New Delhi/Mumbai: The government has put the Air India privatization on deep freeze citing the tough environment for the aviation industry, weeks after its attempt to sell the national airline flopped.

“The aviation sector globally is going through a difficult time due to high crude oil prices. So, it is not the right time to sell stake in Air India," aviation minister Suresh Prabhu said in an interview on the sidelines of an event in New Delhi on Tuesday. 

Also read: Air India sale doesn’t need tweaks, it needs an overhaul

“We will review the proposal when the situation improves," he added.

The move may force the government to continue infusing capital to sustain the money-losing airline. It will also make the government’s target to garner 80,000 crore through disinvestment in 2018-19 more challenging.

The decision to defer the sale of Air India was taken on Monday at a meeting chaired by Union minister Arun Jaitley.

Prabhu, interim finance minister Piyush Goyal and transport minister Nitin Gadkari were also present at the meeting. 

The government’s plan to sell 76% in Air India, which had 48,781 crore of debt as of March 2017, drew a blank. The proposal to let Air India and Air India Express Ltd, its low-cost international arm, retain debt and net current liabilities of 33,392 crore at the time of sale, was a major deal-breaker for parties that were initially interested.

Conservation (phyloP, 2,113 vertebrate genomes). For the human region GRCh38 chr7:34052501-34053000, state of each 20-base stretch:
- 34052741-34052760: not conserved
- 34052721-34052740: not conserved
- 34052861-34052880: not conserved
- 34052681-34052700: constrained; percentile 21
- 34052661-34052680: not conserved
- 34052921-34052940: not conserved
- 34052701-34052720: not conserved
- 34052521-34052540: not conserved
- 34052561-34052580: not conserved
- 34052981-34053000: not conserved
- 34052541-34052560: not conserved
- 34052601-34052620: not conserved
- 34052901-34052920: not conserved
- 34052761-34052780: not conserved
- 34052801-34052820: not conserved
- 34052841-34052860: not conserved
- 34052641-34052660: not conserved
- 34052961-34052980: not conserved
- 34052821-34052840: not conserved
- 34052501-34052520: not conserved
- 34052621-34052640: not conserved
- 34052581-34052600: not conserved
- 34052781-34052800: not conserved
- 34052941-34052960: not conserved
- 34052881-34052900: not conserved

Apart from infusing fresh capital into the airline, the government may also bring in professionals from the private sector to revive Air India, said a person familiar with the development, requesting anonymity.

The national carrier is also not eligible to be listed on the stock exchanges as Securities and Exchange Board of India (Sebi) rules require three consecutive years of profitability before initiating the listing process.

“Sebi is not in favour of making an exception for Air India to list the airline bypassing necessary norms," said a second person who is familiar with the regulator's thinking. 

“The national carrier is also looking to maximize utilization of its resources to turn profitable. Till the time Air India doesn’t post regular profits, listing is unlikely," said a third person familiar with the matter. He also did not want to be named. 

Aviation analyst Kapil Kaul of CAPA India said he is disappointed with the government’s decision.

“Continuing government ownership with no clear roadmap will lead Air India to extreme insignificance and possibly closure," Kaul said. 

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